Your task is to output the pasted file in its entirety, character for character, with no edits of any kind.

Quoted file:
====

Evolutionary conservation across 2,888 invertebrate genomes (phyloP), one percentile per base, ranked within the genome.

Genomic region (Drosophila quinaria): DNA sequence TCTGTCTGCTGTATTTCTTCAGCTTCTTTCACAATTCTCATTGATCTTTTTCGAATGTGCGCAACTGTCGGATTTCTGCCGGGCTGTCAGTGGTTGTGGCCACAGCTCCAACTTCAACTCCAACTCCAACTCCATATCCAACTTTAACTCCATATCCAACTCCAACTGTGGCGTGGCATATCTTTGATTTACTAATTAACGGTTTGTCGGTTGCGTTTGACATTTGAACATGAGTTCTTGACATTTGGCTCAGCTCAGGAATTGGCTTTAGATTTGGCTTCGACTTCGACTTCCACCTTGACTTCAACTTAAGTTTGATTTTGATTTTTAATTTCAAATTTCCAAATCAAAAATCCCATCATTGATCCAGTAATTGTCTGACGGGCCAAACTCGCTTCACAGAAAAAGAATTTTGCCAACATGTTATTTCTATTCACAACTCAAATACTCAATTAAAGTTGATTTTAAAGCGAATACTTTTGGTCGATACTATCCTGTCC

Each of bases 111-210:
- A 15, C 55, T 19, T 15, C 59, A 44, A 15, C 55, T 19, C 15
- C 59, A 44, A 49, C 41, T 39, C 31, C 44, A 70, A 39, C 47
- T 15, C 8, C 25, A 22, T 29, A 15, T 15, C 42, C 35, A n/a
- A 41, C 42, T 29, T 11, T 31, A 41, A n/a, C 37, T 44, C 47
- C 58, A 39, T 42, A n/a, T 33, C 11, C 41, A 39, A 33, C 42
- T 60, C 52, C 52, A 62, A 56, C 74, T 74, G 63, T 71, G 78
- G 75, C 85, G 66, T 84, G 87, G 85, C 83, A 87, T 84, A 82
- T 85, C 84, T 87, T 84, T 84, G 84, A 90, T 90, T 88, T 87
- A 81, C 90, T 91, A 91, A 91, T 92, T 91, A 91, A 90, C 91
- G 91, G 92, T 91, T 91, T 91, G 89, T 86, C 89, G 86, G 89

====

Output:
Evolutionary conservation across 2,888 invertebrate genomes (phyloP), one percentile per base, ranked within the genome.

Genomic region (Drosophila quinaria): DNA sequence TCTGTCTGCTGTATTTCTTCAGCTTCTTTCACAATTCTCATTGATCTTTTTCGAATGTGCGCAACTGTCGGATTTCTGCCGGGCTGTCAGTGGTTGTGGCCACAGCTCCAACTTCAACTCCAACTCCAACTCCATATCCAACTTTAACTCCATATCCAACTCCAACTGTGGCGTGGCATATCTTTGATTTACTAATTAACGGTTTGTCGGTTGCGTTTGACATTTGAACATGAGTTCTTGACATTTGGCTCAGCTCAGGAATTGGCTTTAGATTTGGCTTCGACTTCGACTTCCACCTTGACTTCAACTTAAGTTTGATTTTGATTTTTAATTTCAAATTTCCAAATCAAAAATCCCATCATTGATCCAGTAATTGTCTGACGGGCCAAACTCGCTTCACAGAAAAAGAATTTTGCCAACATGTTATTTCTATTCACAACTCAAATACTCAATTAAAGTTGATTTTAAAGCGAATACTTTTGGTCGATACTATCCTGTCC

Each of bases 111-210:
- A 15, C 55, T 19, T 15, C 59, A 44, A 15, C 55, T 19, C 15
- C 59, A 44, A 49, C 41, T 39, C 31, C 44, A 70, A 39, C 47
- T 15, C 8, C 25, A 22, T 29, A 15, T 15, C 42, C 35, A n/a
- A 41, C 42, T 29, T 11, T 31, A 41, A n/a, C 37, T 44, C 47
- C 58, A 39, T 42, A n/a, T 33, C 11, C 41, A 39, A 33, C 42
- T 60, C 52, C 52, A 62, A 56, C 74, T 74, G 63, T 71, G 78
- G 75, C 85, G 66, T 84, G 87, G 85, C 83, A 87, T 84, A 82
- T 85, C 84, T 87, T 84, T 84, G 84, A 90, T 90, T 88, T 87
- A 81, C 90, T 91, A 91, A 91, T 92, T 91, A 91, A 90, C 91
- G 91, G 92, T 91, T 91, T 91, G 89, T 86, C 89, G 86, G 89